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Navigating Separation and Divorce: Helping Children Cope

When navigating the uncharted waters of separation or divorce, many parents feel like they are in a tiny boat floating in a sea of uncertainty. Your ultimate goal is to get your children to shore safely, without capsizing the boat or getting too far off track. Here are some suggestions to steady the course.

Remember that you are not alone. There are more than 800,000 separations and divorces annually in the United States, affecting more than 1 million children.

Here are some well-established guidelines that can support you on your journey:

Give your child basic information and reassurance.

Children often think they are responsible for their parents’ arguing, separation, or divorce. I once worked with a child who thought her parents were getting divorced because she asked for school supplies and they couldn’t afford them. She heard them arguing about money and made sense of it in her own way. Children may also think they can magically bring parents back together again. Your children don’t need to know the details of your marriage, but they do need to know that the decision to separate or get divorced was between you and your partner and has nothing to do with their thoughts, feelings, or behavior. They need to hear that you will love them forever as will their other parent.

Be patient.

Making the decision to separate or divorce – even if it’s for the best – brings up plenty of confusing feelings. Parents and children often ride the waves of sadness, loss, anger, guilt, and apathy. All of these feelings and emotions are normal. What your children need most is for you to listen and accept whatever they are feeling. It’s really not about cheering them up; it’s about sticking with them as they process the tough stuff. Adjusting takes time and patience.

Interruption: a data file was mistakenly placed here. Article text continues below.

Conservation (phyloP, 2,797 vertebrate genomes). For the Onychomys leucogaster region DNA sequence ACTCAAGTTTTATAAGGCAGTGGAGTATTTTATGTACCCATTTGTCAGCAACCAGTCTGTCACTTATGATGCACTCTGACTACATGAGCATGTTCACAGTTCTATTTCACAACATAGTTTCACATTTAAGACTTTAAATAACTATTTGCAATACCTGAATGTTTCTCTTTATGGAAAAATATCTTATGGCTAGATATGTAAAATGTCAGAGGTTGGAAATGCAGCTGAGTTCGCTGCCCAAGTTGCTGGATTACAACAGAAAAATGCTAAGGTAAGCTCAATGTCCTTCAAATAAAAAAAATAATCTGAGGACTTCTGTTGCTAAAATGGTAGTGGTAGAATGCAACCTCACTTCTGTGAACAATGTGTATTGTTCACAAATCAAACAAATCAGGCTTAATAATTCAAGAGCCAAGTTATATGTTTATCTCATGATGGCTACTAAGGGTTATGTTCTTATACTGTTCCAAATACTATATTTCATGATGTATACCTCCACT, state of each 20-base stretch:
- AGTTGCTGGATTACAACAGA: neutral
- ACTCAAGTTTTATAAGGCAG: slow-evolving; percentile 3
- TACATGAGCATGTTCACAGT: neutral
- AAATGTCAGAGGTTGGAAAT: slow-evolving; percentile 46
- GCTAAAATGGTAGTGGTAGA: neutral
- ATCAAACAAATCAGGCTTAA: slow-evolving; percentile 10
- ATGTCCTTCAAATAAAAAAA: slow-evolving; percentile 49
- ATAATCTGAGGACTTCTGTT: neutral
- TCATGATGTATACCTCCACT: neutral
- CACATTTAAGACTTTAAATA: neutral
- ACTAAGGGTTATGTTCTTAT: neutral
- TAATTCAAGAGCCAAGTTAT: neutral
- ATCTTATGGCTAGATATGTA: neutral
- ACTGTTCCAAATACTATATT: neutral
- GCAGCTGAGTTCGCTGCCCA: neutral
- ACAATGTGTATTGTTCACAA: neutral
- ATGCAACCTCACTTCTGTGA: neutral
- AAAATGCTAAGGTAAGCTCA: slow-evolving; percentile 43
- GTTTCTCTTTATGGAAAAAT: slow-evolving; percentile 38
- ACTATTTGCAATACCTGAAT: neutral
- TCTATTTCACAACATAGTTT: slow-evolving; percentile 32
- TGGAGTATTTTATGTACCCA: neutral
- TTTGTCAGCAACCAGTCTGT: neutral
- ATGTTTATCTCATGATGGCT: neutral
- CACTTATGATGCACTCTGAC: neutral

Don’t make your child an ally, a confidant, or a go-between.

Take care of yourself and find a trusted friend, family member, or counselor to help you with your own feelings about the situation. When you successfully adjust to the changes, your children will cope better, too.

Get some helpers on board.

If possible, share your situation with your child’s teacher, pediatrician, or childcare provider. Children need all the support they can get, and they may hesitate to talk to you or your partner for fear of creating more sadness, anger, or guilt. Get your child into counseling if they need an objective listener or would be more comfortable talking with someone who is not intimately involved.

Let your child know how life will change.

Children wonder, “Who will I live with? Where will I go to school? Who will take care of me?” Minimize the impact of changes by keeping routines and schedules as predictable as possible and putting the child’s needs above any disagreement you are having with your ex-partner.

Rest assured that you won’t be drifting at sea forever. In fact, if you navigate the journey well, you and your children will have learned some valuable sailing skills and be ready to explore new territory. 

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About Michele Tryon, CCLS

About Michele  Tryon, CCLS Michele Tryon, CHKD community outreach coordinator and parent educator has worked with children and families for 30 years, providing services in the hospital, home, school and community setting. Michele is a Certified Child Life Specialist, a Certified Positive Discipline™ parent educator, a nationally recognized trainer/consultant for Nurturing Parenting Programs™ and co-author of The Nurturing Program for Parents and Their Children with Special Needs and Health Challenges©.